• Kayla McBride, Aces (2nd All-Star selection): McBride returns to the All-Star Game after a previous appearance in 2015, her second WNBA season.
  • Allie Quigley, Sky (2nd All-Star selection): An All-Star for the second year in a row, the two-time WNBA Sixth Woman of the Year (2014 and 2015) won the Three-Point Contest at halftime of last year’s All-Star Game in Seattle.
  • Diana Taurasi, Mercury (9th All-Star selection): Taurasi has been a starter in each of her eight previous All-Star Games.
  • Kristi Toliver, Mystics (2nd All-Star selection): An All-Star for the first time as a member of the Mystics, Toliver represented the Sparks in the 2013 All-Star Game.


  • DeWanna Bonner, Mercury (2nd All-Star selection): Bonner, who sat out the 2017 season while pregnant with twins, was also an All-Star in 2015.
  • Liz Cambage, Wings (2nd All-Star selection): After a four-year absence from the WNBA, the Australian native is an All-Star for the first time since 2011.  Today, she scored a WNBA-record 53 points to go with 10 rebounds and five blocked shots in Dallas’ 104-87 home victory over New York.
  • Tina Charles, Liberty (6th All-Star selection): Charles has been voted to each All-Star Game played during her career, and she was a starter in 2011, 2015 and 2017.
  • Elena Delle Donne, Mystics (5th All-Star selection): Delle Donne has been selected to each All-Star Game played in her career, including three as a member of the Chicago Sky and the last two as a member of the Mystics.  She recently became the fastest WNBA player to 3,000 points (148 games).
  • Brittney Griner, Mercury (5th All-Star selection): The WNBA’s second-leading scorer (20.7 ppg) and top shot-blocker (2.91 bpg) has been named to each All-Star Game played in her career.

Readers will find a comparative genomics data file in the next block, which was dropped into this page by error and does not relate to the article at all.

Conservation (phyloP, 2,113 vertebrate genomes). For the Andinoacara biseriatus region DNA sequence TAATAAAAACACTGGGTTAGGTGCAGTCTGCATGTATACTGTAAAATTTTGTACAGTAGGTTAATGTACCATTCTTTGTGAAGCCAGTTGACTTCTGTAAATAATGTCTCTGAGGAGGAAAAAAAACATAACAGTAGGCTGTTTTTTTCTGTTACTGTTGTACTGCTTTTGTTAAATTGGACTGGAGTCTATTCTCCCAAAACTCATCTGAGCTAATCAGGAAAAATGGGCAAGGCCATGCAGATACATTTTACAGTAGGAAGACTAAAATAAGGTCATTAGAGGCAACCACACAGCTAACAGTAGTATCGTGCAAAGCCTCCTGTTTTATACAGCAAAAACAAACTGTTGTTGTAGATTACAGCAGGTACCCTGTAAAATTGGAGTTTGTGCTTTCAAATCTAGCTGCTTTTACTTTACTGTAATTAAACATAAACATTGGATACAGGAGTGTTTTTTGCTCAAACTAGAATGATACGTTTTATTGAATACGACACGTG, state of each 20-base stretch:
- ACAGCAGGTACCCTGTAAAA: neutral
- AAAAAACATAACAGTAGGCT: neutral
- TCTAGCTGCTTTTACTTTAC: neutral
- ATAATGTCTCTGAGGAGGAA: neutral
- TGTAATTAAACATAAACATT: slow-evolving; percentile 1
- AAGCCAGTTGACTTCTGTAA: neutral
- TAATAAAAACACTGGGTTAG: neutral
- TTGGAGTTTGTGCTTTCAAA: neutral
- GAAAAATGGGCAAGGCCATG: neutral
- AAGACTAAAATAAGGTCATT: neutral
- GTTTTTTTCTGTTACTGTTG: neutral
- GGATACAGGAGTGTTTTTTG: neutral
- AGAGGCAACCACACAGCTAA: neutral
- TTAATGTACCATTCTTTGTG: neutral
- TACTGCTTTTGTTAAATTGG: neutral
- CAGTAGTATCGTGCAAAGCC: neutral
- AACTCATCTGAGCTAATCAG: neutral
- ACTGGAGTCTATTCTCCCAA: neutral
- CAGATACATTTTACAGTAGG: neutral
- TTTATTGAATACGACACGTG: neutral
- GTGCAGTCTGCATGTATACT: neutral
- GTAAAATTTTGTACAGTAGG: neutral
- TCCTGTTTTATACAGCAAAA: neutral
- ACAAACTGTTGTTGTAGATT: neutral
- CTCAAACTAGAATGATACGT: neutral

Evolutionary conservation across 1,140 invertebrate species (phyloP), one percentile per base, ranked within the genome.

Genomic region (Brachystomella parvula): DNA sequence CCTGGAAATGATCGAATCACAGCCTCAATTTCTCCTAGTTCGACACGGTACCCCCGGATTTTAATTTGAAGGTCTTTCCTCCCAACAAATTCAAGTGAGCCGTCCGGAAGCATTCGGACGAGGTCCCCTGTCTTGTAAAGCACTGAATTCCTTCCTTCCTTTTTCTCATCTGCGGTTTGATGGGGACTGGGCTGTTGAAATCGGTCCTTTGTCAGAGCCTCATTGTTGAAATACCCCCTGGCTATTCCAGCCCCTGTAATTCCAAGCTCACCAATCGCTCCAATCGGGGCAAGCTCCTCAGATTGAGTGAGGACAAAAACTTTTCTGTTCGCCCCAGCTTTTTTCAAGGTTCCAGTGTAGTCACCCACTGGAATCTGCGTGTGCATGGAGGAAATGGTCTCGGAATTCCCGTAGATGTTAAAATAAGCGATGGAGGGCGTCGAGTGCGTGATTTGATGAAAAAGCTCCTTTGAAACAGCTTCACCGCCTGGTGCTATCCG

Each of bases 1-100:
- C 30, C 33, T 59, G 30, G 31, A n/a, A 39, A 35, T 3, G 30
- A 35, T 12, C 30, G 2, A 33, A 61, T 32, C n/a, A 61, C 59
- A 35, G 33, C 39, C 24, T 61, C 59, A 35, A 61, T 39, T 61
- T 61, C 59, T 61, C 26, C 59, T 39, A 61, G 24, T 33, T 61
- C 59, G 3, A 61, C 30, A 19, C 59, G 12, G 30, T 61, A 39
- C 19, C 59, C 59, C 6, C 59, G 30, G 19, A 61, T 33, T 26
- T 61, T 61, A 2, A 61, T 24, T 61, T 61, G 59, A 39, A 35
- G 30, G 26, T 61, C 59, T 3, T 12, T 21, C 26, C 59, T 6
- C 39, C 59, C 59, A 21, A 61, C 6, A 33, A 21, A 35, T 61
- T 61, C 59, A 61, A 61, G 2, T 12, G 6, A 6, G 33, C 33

• Sylvia Fowles, Lynx (5th All-Star selection): The reigning regular-season and Finals MVP was voted to her second straight All-Star Game as a member of the Lynx.  She previously represented the Sky three times.
  • Angel McCoughtry, Dream (5th All-Star selection): Atlanta’s career leader in games, points, field goals, assists and steals has started the All-Star Game four times.
  • Maya Moore, Lynx, (6th All-Star selection): The MVP of the last two WNBA All-Star Games (2015, 2017), Moore is the All-Star Game record-holder for career scoring average (20.2 ppg) and points in a game (30 in 2015).
  • Chiney Ogwumike, Sun (2nd All-Star selection): An All-Star as a rookie in 2014, Ogwumike returns to the All-Star Game after missing two of the previous three seasons due to injury.
  • Nneka Ogwumike, Sparks (5th All-Star selection): Selected to every All-Star Game played during her career, Nneka and her sister Chiney are the only siblings to play in the WNBA All-Star Game.
  • Candace Parker, Sparks (5th All-Star selection): Parker is one of three players in WNBA history to earn regular-season MVP, Finals MVP and All-Star Game MVP honors, joining Moore and Lisa Leslie.
  • Breanna Stewart, Storm (2nd All-Star selection): The fastest player in WNBA history to reach 1,000 points and 500 rebounds (55 games), Stewart is an All-Star for the second consecutive year.
  • A’ja Wilson, Aces (1st All-Star selection): The only current rookie selected to the All-Star Game, Wilson is one of 13 No. 1 overall draft picks set to compete in Minneapolis.  The others are Augustus, Bird, Charles, Griner, Loyd, McCoughtry, Moore, Chiney Ogwumike, Nneka Ogwumike, Parker, Stewart and Taurasi.